Point Austin: Money Matters, and the Senate
Can the Dems find (and fund) the candidate to beat Cornyn?
Like cocktail hour, it's always campaign season somewhere. Currently, we're in the summer lull between candidate announcements and the official filing window, when campaign teams take to the airwaves and the email lists to announce fundraising totals ... in order to generate more fundraising.
Although I'm not among those who believe money is all that matters in politics, it's a fact that if a candidate can't raise sufficient funds to campaign, she is not going to find enough voters to win. Each campaign season, earnest candidates with the best of intentions reach out to reporters for coverage, and it becomes clear that they can't raise enough financial support to recruit a field team, host events, or canvass voters ... let alone pay for social or broadcast media advertising. And among a brace of accumulating candidates, reporters will inevitably be skeptical of those who can't find resources sufficient to run an effective campaign.
I've been following the local congressional primary campaigns and speculatively attempting to sort out the sure-shots, the long-shots, and the no-shots. It's hardly an exact science – and it's still early – but among the six districts that cross Austin, right now it looks like we'll see competitive primary and general campaigns in TX-10 (Austin to Houston); TX-21 (Austin-Kerrville-San Antonio), and just maybe in TX-31 (Williamson/Bell Counties). That's not only because of money, but ... it certainly helps, and in those three (currently primary) campaigns, there's enough to go around.
Cornyn vs. ... ?
The money question becomes more insistent for a statewide Texas race. It's at least possible to run a congressional campaign with relatively constrained resources – albeit less so in our extremely gerrymandered districts – but a U.S. Senate campaign is another matter altogether. To reach 29 million people through 19 media markets takes considerable cash, even if you decide to drive through all 254 Texas counties in a pickup truck. (In case you've forgotten, in 2018 Beto O'Rourke raised and spent roughly $80 million; Ted Cruz, $46 million.)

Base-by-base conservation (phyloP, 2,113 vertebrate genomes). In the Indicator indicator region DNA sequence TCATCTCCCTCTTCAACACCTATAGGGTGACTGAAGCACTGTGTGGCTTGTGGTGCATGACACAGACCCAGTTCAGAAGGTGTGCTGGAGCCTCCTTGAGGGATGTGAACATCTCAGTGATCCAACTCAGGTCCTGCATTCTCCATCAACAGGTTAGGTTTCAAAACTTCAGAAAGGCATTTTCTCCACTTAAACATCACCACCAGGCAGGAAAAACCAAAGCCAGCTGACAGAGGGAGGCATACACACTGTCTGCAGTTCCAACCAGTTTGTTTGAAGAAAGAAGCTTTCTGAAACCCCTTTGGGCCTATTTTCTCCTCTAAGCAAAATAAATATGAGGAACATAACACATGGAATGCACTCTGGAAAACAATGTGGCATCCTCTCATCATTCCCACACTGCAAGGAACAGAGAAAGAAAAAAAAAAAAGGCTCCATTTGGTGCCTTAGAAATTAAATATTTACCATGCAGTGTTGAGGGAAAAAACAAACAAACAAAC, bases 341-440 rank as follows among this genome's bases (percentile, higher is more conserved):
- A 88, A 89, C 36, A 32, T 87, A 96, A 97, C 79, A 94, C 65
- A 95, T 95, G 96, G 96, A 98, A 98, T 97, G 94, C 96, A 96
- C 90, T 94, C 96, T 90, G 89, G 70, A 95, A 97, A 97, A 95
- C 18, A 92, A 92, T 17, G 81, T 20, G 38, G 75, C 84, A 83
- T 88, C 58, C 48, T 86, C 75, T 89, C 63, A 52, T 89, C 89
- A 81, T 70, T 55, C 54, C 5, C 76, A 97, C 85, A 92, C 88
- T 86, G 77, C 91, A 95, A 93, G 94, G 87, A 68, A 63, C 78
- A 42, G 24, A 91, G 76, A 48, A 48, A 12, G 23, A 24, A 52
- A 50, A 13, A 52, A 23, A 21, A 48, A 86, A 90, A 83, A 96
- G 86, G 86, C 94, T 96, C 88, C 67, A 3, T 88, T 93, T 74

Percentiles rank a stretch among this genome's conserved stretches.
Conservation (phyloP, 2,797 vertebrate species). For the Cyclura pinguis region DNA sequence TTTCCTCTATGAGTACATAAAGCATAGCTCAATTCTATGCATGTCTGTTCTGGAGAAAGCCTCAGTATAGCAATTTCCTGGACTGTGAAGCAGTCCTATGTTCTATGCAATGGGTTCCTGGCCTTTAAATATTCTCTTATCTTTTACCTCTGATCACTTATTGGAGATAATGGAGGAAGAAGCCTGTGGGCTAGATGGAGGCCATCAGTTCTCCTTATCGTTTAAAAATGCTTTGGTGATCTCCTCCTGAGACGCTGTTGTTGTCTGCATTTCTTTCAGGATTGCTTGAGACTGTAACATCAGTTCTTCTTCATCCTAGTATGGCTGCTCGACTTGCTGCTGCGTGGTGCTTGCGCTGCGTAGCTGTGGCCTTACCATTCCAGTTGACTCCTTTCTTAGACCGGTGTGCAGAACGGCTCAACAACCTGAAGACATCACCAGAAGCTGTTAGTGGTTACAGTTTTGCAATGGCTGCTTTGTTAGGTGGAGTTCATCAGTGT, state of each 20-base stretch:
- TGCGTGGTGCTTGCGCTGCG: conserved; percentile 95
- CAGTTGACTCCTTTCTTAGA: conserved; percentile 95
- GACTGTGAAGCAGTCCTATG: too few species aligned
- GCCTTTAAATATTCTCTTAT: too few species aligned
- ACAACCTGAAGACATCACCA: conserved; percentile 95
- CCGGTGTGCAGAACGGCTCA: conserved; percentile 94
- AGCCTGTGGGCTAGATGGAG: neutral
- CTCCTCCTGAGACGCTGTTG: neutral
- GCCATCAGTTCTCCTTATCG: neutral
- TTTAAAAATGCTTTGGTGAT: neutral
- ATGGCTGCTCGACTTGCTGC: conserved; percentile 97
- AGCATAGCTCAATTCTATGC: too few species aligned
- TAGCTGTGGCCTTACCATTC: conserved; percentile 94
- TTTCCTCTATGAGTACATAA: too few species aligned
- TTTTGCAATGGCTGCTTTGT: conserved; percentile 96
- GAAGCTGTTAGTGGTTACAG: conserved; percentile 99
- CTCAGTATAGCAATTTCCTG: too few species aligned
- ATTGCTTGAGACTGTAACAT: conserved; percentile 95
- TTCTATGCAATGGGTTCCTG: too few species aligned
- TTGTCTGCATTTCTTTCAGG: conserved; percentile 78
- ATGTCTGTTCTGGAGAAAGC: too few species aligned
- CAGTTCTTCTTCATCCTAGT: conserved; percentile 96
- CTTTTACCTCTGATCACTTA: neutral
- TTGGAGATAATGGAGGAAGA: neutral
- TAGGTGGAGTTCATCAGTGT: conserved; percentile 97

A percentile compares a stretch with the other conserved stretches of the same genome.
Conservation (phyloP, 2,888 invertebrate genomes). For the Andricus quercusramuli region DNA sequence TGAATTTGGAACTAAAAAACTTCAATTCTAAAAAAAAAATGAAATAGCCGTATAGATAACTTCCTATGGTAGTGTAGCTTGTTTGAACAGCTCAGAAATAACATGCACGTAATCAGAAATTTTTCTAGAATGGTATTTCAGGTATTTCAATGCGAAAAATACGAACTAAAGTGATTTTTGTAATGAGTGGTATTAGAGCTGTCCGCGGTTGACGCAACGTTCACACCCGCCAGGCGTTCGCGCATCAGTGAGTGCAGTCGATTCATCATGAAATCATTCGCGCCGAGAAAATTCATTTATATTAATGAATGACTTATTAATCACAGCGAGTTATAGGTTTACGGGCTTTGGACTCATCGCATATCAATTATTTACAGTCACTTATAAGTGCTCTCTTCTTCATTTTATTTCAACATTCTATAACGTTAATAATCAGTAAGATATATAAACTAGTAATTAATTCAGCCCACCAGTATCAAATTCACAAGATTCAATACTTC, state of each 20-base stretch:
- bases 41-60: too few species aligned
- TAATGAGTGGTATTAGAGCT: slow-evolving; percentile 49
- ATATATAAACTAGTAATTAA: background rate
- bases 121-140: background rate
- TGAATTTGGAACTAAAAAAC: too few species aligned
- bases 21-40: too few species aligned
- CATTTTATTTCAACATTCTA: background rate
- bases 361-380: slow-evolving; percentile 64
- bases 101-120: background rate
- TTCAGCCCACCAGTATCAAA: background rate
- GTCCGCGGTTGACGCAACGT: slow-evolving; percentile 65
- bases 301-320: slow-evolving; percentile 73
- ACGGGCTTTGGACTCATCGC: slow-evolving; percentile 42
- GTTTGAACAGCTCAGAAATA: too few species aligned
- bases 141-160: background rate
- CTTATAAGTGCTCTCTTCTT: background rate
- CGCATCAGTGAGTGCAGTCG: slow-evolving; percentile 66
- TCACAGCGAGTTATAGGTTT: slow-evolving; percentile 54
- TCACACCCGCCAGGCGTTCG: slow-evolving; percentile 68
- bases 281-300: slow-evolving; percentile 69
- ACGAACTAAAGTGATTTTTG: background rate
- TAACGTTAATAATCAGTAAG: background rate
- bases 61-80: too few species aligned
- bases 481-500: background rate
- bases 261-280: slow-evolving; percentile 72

Incumbent Republican John Cornyn is currently sitting on roughly $9 million, which will certainly swell to several times that amount by spring. There are now a half dozen Democratic candidates seeking the nomination, but only MJ Hegar has been running long enough to have declared funding: As of June 30, she had raised about $1 million and spent $400,000. The others who've declared – Houston City Council Member Amanda Edwards, state Sen. Royce West, former Congressman Chris Bell, activist Sema Hernandez – have not yet filed fundraising reports, and presumably this quarter will begin to separate the contenders from the also-rans.
Although Cornyn is indistinguishable from other GOP senators on policy (always the gray eminence standing portentously behind Mitch McConnell), he doesn't carry Cruz's intense personal negatives that undoubtedly helped O'Rourke. Once O'Rourke, Wendy Davis, and Julián Castro passed (for now?) on the Senate contest, the lower-profile names in the race will need as big a message and as many resources as they can find. Right now, Hegar is building on her military heroism, her previous campaign in TX-31, and an inventive (and no doubt expensive) advertising campaign branding her as a no-nonsense veteran, mother, and feminist.
Money vs. Madness
Bell, Edwards, and West arguably have big-city bases to fall back on and draw from, and the next quarter of fundraising will show us who among this group can assemble sufficient statewide resources to survive a likely primary run-off, with enough left over to take on a nervous national GOP conglomerate. Money alone is never sufficient – that's why Tom DeLay and his successors so radically gerrymandered Texas to make districts uncompetitive for a generation – but without it, even the best and most well-meaning candidates are whispering into the wind.
Early Money, as the acronym goes, Is Like Yeast. Some will watch their bread rise, and others will be hoping for the eventual reversal of Citizens United. Until that happens (along with a great many other necessary political changes), we will be governed by the ungodly American combination of deep pockets, fickle populism, and racial polarization. The latter has become the default electoral strategy of the Grand Old Party, finally led by an inheritance-and-TV-manufactured grifter and con man who subscribes to only one political principle, of yet venerable American vintage: Never Give a Sucker an Even Break.